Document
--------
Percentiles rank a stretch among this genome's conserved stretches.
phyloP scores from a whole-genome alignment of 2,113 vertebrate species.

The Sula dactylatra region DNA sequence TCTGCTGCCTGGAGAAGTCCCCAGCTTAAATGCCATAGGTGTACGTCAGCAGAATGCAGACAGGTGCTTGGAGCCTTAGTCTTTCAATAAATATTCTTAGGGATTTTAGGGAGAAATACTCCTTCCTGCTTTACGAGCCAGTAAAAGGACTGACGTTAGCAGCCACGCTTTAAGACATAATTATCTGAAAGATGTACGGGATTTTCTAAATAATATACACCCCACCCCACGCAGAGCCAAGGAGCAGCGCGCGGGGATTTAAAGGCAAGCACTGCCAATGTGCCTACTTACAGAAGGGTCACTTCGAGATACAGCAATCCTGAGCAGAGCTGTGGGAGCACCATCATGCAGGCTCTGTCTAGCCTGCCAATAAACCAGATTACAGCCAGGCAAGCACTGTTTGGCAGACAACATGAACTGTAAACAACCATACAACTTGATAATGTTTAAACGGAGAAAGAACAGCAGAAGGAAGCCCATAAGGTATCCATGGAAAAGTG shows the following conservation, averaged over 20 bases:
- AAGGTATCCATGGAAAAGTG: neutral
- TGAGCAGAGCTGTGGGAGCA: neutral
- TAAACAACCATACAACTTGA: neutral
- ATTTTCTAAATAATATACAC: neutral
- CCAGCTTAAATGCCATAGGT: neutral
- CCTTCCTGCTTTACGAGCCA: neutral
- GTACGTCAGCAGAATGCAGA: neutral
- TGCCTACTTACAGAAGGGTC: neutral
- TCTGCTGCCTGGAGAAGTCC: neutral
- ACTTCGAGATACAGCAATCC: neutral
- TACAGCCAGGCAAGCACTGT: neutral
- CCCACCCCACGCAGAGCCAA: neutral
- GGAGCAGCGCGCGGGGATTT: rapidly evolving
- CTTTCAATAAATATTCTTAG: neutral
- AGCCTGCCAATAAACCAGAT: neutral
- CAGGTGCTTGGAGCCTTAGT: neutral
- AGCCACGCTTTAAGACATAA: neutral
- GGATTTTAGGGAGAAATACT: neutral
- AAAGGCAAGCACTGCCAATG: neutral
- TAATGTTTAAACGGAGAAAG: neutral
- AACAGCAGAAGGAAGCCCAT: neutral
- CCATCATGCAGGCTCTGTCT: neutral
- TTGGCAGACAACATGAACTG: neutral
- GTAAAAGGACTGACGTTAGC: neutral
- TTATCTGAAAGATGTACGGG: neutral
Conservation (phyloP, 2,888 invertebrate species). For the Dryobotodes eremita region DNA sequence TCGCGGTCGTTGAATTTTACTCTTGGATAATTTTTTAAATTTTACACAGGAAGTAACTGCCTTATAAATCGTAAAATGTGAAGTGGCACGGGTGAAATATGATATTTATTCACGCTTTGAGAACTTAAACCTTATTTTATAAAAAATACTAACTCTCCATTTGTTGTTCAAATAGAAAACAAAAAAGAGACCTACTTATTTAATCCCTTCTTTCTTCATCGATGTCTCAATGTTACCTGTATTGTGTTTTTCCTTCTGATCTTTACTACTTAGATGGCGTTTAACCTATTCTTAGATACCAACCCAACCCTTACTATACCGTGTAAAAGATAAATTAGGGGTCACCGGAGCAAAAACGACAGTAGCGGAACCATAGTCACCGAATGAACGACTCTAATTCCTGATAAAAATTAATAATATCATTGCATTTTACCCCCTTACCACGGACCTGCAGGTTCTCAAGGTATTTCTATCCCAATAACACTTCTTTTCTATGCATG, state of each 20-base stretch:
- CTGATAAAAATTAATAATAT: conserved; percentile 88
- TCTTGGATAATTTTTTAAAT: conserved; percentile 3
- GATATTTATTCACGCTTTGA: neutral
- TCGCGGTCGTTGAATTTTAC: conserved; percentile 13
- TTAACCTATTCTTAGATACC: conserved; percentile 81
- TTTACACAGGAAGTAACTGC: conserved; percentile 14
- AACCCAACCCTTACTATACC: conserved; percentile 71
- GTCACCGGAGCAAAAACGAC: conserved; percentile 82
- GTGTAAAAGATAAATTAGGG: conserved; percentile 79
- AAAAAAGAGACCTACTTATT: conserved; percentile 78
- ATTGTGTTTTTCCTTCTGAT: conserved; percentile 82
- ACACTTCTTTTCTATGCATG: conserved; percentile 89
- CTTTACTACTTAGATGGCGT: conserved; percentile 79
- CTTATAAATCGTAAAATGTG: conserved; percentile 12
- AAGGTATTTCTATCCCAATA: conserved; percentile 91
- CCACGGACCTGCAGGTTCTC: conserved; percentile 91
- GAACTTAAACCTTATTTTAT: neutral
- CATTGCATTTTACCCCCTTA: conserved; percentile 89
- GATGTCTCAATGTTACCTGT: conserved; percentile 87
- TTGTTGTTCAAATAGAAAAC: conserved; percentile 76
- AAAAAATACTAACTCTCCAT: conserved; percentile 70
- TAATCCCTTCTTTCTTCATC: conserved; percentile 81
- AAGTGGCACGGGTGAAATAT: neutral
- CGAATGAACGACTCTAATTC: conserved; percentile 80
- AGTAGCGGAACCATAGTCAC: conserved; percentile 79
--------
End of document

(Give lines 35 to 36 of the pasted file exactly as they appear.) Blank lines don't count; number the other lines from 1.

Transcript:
- TTTACACAGGAAGTAACTGC: conserved; percentile 14
- AACCCAACCCTTACTATACC: conserved; percentile 71